- Declassified US government documents show that a man
suspected of involvement in the bombing of a Cuban passenger plane worked
for the CIA.
- Luis Posada Carriles, a Cuban-born Venezuelan and anti-Castro
dissident, was an agent and informer.
- The papers also reveal that an FBI informer "all
but admitted" that Mr Posada was one of those behind the 1976 bombing
that killed 73 people.
- Mr Posada, who denies any involvement, is said to be
seeking asylum in the US.
- His lawyer says his client, thought to be in hiding in
the Miami area, deserves US protection because of his long years of service
to the country.
- US officials say they have no evidence that Mr Posada
is in the country, and add that they would deal with an asylum application
from him as they would any other.
- No conviction
- The documents, released by George Washington University's
National Security Archive, show that Mr Posada, now in his 70s, was on
the CIA payroll from the 1960s until mid-1976.
- One FBI report quoted a confidential source as saying
that Mr Posada was one of several people who met at least twice at a hotel
in Caracas, allegedly to discuss bombing a Cubana airlines plane.
- The report recommended that no action be taken on the
information, as it would compromise its source.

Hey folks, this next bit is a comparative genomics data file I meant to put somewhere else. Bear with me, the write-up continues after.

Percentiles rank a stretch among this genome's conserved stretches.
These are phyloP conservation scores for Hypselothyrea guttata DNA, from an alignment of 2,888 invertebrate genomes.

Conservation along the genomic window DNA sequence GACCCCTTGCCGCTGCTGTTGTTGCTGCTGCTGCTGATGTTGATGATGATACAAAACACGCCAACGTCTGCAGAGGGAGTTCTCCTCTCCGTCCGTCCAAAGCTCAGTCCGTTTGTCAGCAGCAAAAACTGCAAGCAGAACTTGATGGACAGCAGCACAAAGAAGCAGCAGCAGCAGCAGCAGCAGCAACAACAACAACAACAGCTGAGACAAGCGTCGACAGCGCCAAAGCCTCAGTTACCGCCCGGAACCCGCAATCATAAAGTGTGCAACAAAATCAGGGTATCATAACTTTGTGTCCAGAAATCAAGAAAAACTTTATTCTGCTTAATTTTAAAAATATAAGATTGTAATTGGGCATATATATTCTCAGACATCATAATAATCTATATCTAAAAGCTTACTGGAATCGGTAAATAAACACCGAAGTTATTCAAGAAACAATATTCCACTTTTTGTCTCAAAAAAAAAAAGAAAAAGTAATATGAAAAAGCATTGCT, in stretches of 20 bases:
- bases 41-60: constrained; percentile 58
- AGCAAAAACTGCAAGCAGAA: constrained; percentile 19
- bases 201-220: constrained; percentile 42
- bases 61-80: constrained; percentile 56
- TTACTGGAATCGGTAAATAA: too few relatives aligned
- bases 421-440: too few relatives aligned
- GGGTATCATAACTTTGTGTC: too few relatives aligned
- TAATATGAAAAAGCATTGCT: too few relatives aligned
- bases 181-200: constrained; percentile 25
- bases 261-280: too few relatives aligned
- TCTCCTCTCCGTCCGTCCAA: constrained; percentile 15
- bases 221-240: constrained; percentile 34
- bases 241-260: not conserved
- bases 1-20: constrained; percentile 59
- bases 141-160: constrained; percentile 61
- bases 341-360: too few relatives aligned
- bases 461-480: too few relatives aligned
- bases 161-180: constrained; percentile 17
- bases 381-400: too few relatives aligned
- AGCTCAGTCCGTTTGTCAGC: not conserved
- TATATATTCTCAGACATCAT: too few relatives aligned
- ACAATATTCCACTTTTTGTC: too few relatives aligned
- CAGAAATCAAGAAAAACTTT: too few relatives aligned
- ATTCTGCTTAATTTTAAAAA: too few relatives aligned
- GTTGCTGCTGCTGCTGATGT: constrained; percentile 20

- Mr Posada was arrested in Venezuela after the bombing,
but was not convicted before he escaped from prison.
- The US documents show that he later went to central America,
where he joined the covert US operation, led by Lt Col Oliver North, to
rearm the anti-communist Contra guerrillas.
- Diplomatic row
- Mr Posada once boasted of being responsible for a series
of bomb attacks on Havana tourist spots in the 1990s.
- Five years ago, he was arrested in Panama and accused
of plotting to kill President Fidel Castro during a summit there.
- He was convicted of a lesser charge, but was later pardoned
and freed by the outgoing Panamanian president - causing Cuba to break
off diplomatic relations.
- His alleged reappearance in Miami has provoked the wrath
of the Cuban government, which accuses Washington of harbouring an alleged
- Venezuela - a close ally of Cuba - says it is planning
to seek his extradition. If Mr Posada has applied for asylum, his case
will present the Bush administration a dilemma, says the BBC's Paul Keller
- The US would have to reconcile its traditional sympathy
for the politically influential Cuban exiles in Miami and its firm stand
against suspected terrorists in the wake of the 11 September 2001 attacks,
our correspondent says.
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